PixelTest1.png

    PixelTest2.png

    PixelTest3.png

    PixelTest4.png

    upload_2019-4-14_1-44-46.png
     
  2. YellowAfterlife

    YellowAfterlife ᴏɴʟɪɴᴇ ᴍᴜʟᴛɪᴘʟᴀʏᴇʀ Forum Staff Moderator

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    Direct your attention to the first screenshot in that topic and the last reply (Gift of Death) in that topic. The reason the author called it "subpixel" is because graphics appear at fractional game pixels, but not screen pixels (which are still whole).

    Use of sub-pixel in your sense is mostly reserved to specific font rendering algorithms, and is less suitable for colored imagery.
     
  3. NightFrost

    NightFrost Member

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    Coordinates you provide are rounded to integer values before draw. Further, GMS makes the odd decision of rounding halves (.5) towards even numbers: 2.5 rounds to 2.0 but 3.5 rounds to 4.0.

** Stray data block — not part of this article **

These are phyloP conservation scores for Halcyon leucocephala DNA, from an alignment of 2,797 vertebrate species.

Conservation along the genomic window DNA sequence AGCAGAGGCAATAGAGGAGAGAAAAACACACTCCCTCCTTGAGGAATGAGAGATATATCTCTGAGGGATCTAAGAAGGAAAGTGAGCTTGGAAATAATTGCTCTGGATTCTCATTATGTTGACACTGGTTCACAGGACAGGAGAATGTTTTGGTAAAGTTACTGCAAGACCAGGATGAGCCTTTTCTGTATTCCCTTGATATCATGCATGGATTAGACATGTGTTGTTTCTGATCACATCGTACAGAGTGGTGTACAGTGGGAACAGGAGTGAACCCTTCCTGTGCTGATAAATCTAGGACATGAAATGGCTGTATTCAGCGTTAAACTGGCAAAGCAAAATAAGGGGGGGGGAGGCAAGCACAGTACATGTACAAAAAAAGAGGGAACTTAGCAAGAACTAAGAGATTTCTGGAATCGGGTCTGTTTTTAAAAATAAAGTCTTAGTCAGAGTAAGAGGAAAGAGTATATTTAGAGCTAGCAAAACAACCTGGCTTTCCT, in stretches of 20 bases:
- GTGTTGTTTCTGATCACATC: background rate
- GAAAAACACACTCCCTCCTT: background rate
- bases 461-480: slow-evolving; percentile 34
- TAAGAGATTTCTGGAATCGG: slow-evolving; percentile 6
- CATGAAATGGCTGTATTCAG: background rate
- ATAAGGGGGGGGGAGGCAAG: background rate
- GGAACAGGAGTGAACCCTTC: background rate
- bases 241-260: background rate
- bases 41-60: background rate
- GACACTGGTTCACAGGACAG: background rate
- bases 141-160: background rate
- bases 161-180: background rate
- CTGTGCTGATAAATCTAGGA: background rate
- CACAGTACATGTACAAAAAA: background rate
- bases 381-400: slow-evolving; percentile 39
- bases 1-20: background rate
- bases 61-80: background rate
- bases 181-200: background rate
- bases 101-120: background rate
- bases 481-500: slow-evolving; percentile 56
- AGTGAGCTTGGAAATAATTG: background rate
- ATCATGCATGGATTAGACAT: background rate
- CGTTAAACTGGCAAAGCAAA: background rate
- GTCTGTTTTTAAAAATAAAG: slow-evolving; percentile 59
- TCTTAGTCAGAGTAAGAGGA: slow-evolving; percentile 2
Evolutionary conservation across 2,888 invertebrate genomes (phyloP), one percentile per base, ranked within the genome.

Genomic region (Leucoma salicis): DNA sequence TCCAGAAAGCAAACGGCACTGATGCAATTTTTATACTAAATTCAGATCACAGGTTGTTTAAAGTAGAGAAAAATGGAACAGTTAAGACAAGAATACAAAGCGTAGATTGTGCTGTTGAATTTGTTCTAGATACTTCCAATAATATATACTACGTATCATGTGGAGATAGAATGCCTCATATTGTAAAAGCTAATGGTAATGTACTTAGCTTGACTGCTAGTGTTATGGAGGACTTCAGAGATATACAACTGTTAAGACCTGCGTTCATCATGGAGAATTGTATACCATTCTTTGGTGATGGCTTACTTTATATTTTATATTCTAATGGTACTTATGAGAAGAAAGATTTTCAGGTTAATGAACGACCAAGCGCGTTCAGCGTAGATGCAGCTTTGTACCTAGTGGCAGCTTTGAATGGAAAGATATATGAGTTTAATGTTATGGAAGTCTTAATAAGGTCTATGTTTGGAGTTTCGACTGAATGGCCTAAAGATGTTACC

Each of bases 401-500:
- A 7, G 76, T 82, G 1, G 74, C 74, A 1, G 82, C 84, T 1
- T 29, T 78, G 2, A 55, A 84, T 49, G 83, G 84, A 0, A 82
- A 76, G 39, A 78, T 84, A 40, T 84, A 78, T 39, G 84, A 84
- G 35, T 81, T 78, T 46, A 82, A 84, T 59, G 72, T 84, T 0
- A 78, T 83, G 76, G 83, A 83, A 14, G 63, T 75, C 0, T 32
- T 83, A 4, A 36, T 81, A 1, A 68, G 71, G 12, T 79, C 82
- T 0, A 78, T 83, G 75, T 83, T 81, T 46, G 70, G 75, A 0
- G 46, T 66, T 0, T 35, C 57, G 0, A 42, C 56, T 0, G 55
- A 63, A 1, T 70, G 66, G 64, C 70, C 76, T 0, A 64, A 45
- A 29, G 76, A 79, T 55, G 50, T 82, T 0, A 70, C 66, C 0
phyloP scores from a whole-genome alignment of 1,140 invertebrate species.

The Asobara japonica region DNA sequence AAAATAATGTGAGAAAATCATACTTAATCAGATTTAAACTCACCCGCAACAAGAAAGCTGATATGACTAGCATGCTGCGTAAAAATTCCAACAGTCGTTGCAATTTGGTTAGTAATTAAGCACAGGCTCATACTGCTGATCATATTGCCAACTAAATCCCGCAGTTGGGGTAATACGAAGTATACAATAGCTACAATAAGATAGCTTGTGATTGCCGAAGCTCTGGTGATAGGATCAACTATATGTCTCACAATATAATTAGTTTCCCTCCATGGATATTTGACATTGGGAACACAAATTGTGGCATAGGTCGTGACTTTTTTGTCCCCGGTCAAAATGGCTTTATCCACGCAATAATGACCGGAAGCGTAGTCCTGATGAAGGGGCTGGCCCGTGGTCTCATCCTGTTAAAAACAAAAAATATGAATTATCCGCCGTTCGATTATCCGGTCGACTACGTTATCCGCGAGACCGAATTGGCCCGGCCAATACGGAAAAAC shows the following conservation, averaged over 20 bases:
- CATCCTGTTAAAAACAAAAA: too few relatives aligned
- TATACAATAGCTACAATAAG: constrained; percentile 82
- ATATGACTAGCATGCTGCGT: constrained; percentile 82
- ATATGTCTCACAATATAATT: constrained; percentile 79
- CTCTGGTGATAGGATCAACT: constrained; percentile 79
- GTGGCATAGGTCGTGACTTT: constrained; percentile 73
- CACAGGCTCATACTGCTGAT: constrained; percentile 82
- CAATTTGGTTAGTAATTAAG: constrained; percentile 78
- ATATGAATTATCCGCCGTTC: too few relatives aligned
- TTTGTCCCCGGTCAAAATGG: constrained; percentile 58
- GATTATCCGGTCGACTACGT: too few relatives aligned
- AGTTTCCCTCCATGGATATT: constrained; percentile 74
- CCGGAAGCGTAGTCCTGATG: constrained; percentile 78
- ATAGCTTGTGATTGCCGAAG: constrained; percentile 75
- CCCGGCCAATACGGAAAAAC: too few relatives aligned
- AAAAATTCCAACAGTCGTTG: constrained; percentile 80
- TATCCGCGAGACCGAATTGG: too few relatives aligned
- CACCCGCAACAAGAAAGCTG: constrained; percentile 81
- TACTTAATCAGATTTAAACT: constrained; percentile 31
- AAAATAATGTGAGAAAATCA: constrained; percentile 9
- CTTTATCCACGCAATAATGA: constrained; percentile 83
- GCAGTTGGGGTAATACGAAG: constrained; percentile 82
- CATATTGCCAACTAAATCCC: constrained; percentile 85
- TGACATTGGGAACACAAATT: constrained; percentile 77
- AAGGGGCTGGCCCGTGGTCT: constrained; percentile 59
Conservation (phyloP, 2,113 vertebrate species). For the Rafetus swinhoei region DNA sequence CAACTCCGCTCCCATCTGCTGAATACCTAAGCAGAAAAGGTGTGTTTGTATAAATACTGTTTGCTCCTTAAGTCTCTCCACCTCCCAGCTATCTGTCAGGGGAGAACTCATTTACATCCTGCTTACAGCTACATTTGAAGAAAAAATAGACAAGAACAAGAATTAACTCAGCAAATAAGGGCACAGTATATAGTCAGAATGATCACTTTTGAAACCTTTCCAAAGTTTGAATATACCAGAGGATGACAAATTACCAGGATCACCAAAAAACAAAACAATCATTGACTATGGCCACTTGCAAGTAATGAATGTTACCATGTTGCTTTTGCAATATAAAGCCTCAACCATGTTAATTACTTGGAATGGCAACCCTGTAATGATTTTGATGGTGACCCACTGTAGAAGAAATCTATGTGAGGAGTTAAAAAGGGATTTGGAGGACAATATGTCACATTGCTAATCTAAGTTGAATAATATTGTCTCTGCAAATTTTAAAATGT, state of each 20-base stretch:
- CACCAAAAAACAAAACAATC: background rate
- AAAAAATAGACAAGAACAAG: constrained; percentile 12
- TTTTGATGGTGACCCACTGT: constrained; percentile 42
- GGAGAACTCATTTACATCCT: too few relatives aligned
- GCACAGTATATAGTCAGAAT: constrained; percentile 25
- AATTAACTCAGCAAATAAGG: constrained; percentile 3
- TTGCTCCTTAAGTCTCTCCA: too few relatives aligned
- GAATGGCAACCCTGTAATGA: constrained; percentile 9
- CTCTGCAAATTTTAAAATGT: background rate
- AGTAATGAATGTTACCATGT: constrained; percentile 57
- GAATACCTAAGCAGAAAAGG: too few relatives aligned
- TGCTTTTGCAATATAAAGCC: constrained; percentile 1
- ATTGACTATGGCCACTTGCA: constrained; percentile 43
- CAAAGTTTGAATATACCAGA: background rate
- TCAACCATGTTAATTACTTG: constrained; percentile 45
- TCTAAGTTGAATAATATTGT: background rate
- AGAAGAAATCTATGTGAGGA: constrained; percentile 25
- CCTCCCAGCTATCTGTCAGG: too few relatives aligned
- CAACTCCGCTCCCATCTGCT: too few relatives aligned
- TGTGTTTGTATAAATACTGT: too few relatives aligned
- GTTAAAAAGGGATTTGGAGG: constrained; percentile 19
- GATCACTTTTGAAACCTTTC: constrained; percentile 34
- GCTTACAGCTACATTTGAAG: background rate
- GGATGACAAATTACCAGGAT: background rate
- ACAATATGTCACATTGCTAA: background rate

Bentley likes this.
  4. dannyjenn

    dannyjenn Member

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    It is odd, but it's not just GameMaker. I think that's how they always do rounding in the Netherlands. That, or it's a carryover from Delphi or Pascal or whatever. There's probably some advantage to doing it that way, but I don't know the reasoning off the top of my head.
     
  5. Robzoid

    Robzoid Member

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    Thanks for the replies.

    I'm not sure what you mean by fractional game pixels. By "fractional game pixels" are you referring to decimal values? For example, the game pixel position of x = 180.5 corresponds to a screen pixel position of x = 180?